The ‘educated’ Indians don’t just look down on core Indians. They are also contemptuous of America and American way of speaking. We know people who still use the old line from My Fair Lady, “And in America, they haven’t used it [English] for years‘. These ‘educated’ Indians still speak the way the British spoke 50-60 years ago. Call an Indian call center and you will hear old British phrases like “we will do the needful“, or “we will revert back to you“. The ‘educated’ Indians look down on American directness, and call American style as “crude” meaning too blunt, too direct and without class.

But the most visible symbol of their slavish devotion to the British way of speaking is their pronunciation of Sanskrut words. When they speak in Indian languages, they pronounce revered names the right way, “Ram”, “Shankar”, “MahaBharat”. But when ‘educated’ Indians say the same names in English, they use the femi
nized English versions, “Rama”, “Shankara” or “MahaBharata”.

But this is restricted to Hindu names only. Just try calling CNN’s Zakaria as Fareeda on his show instead of Fareed and see his reaction. Call a Christian in India as Carla instead of Carl, or Roberta instead of Robert and see their nasty reactions. But Hindus happily call themselves in the feminized versions of their names, happily because they are speaking the way the British did.

There is enough historical evidence to demonstrate that the British deliberately and persistently tried to emasculate Hindus to minimize the only threat to British rule. Converting masculine Hindu names to feminized versions was one easy way to emasculate Hindus. The other was the constant exhortation to ‘educated’ Indians to not behave like ordinary Indians, but to emulate the British ways.

So Sachin Tendulkar is lucky. Being called the Little Master by the British is so much better than being called “Sachina”.

Today’s “educated” Indians – just like their ancestor class?

Many of our relatives and friends are ‘educated’ Indians. They are nice people. They have done well economically and socially by hiding their pride within their homes while acting ‘educated’ in their business and external lives. Frankly, acting ‘educated’ is the ticket to social respect in Indian society today. We don’t blame them because frankly, they are doing what their ancestors did during the past 1,000 years or so.
The reality is that Indian states, barring a couple of exceptions, have no history or even any conscious memory of being victorious, or of conquest of another culture. So they cannot inspire themselves in any fight, in any struggle by remembering an Indian victory.  Northwestern India was first subjugated by Afghan Muslim invaders in the 10th century. Delhi and much of North India was conquered in the 12th century. The rest of north India was conquered and invaded in the late 13th century. The Mogul rule began in the 15th century, the British rule in the late 18th century.

All these invaders conquered India in the same way, one local kingdom at a time. The invaders were always single-minded in their purpose. But they could never rule India themselves. They were too small in number and the Indian population was too large. So they co-opted a class of Indians, bright Indians who could learn the invader’s language and customs. These ‘educated’ Indians were then made into an elite class who would help the invaders rule the rest of Indian society.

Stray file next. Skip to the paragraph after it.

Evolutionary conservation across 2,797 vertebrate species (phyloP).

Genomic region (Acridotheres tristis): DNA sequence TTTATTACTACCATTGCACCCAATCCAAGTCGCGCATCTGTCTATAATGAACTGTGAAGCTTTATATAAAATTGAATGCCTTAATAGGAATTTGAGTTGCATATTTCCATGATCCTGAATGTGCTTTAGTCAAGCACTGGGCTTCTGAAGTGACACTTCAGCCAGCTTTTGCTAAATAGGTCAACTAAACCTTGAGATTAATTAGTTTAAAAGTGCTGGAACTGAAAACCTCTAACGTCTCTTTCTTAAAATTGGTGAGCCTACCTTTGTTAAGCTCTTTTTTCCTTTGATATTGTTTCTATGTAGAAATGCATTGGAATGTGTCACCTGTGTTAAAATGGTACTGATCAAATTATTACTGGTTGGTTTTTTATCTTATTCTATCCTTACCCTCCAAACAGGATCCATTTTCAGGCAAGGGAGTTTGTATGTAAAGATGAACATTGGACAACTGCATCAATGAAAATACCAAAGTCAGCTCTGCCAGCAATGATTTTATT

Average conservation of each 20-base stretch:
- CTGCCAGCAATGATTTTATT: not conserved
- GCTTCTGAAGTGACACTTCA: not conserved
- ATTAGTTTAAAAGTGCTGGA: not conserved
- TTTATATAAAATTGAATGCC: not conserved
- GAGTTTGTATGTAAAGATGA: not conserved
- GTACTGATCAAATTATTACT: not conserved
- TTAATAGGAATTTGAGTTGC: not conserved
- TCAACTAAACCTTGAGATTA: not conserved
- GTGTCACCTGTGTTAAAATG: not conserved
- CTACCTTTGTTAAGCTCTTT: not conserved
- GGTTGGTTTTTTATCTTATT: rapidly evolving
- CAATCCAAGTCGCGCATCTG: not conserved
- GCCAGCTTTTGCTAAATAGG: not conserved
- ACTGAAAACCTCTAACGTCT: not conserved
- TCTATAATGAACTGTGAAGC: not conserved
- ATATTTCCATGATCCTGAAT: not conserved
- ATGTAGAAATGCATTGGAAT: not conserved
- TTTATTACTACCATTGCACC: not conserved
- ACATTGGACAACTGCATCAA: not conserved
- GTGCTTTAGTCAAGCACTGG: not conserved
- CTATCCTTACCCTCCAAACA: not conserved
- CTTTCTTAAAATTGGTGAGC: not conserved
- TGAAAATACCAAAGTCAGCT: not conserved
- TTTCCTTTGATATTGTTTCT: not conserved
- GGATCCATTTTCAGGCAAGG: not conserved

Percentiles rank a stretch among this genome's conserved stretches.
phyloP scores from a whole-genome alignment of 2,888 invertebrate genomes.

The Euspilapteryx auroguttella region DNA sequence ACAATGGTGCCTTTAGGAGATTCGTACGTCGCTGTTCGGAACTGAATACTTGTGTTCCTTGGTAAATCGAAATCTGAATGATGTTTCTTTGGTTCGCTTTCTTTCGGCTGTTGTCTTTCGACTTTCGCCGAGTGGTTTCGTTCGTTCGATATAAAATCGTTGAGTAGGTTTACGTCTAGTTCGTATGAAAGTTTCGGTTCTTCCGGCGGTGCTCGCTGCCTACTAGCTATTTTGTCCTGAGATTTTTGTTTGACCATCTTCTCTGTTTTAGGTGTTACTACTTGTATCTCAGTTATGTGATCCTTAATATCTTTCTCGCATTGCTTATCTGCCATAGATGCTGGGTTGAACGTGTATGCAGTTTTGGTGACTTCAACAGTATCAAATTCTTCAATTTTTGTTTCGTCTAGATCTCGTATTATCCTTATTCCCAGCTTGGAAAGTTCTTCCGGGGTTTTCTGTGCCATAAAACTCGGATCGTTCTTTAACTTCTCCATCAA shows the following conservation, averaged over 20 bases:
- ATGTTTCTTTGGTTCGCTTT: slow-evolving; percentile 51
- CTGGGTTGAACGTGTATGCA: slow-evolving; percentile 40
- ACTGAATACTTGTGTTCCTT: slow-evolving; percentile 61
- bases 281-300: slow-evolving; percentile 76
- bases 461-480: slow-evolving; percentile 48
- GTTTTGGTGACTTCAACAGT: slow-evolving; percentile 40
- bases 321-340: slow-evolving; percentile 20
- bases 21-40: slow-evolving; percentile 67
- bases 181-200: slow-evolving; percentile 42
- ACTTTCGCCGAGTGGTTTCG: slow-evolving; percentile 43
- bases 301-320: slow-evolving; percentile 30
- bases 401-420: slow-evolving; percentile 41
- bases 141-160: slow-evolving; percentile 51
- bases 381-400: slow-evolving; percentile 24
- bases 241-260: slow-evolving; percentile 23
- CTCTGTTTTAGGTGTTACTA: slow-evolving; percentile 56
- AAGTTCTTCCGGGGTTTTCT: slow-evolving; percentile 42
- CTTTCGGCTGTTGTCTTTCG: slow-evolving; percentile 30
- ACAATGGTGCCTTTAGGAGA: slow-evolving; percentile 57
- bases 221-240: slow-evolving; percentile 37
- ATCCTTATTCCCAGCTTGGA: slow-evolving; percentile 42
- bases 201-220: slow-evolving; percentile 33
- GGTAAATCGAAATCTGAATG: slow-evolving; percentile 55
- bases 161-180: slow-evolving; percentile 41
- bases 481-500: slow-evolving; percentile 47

Those classes of ‘educated’ Indians learned Persian and helped the invading dynasties to rule India. In the Mogul rule, they learned Urdu & Persian and helped Mogul rulers in administering India. The “Persian-educated’ or “Urdu-educated’ Indians behaved much like ‘English-educated’ Indians behaved during the British rule. 

Strangely, this remains true even after 60 plus years of Indian independence. Not so strange, when you realize that ‘educated’ Indians still administer India. They simply have no understanding of a fight, no inner memory of victory. This is why most Indian prime ministers have always tried to surrender territory for hopes of peace. This is why every single Indian prime minister has given up territory won by the Indian military. This is why no Indian prime minister has ever tried to add territory to India, even territory that was previously seized from India. This is why no Indian prime minister has ever tried to build a dominant Indian military.

This is why India still does not have a concrete counter-terrorism plan. This is why, despite so many terrorist attacks, India has not built a national anti-terrorism group. This is because such thinking is utterly foreign to ‘educated’ Indians, just as it has been to foreign to their ancestors for the past 1,000 years. This is why the entire world considers India a sissy country.

This is why they are so happy to hear Englishmen praise their greatest cricket hero as the “Little Master”.  So Rick Santelli should be glad he is not in India. There, an ‘educated’ Steve Liesman would have called him ‘Little Guy’  or even Ricka Santelli.


  • Watch the short clip below (with English subtitles), a parody of a job interview of a core Indian pretending to be ‘educated’. This is the origin of the cult phrase “I can talk English, I can walk English, I can laugh English”.

  • Like all other cultures, Core Indians know that Little or Chote is not a compliment. This was amply demonstrated in a risque (just conversation, folks) videoclip of Katrina Kaif & Gulshan Grover from the film Boom. This was way before Ms. Kaif became a super star. The clip is a bit too risque for this Blog. Those who want to see it can search for it on YouTube.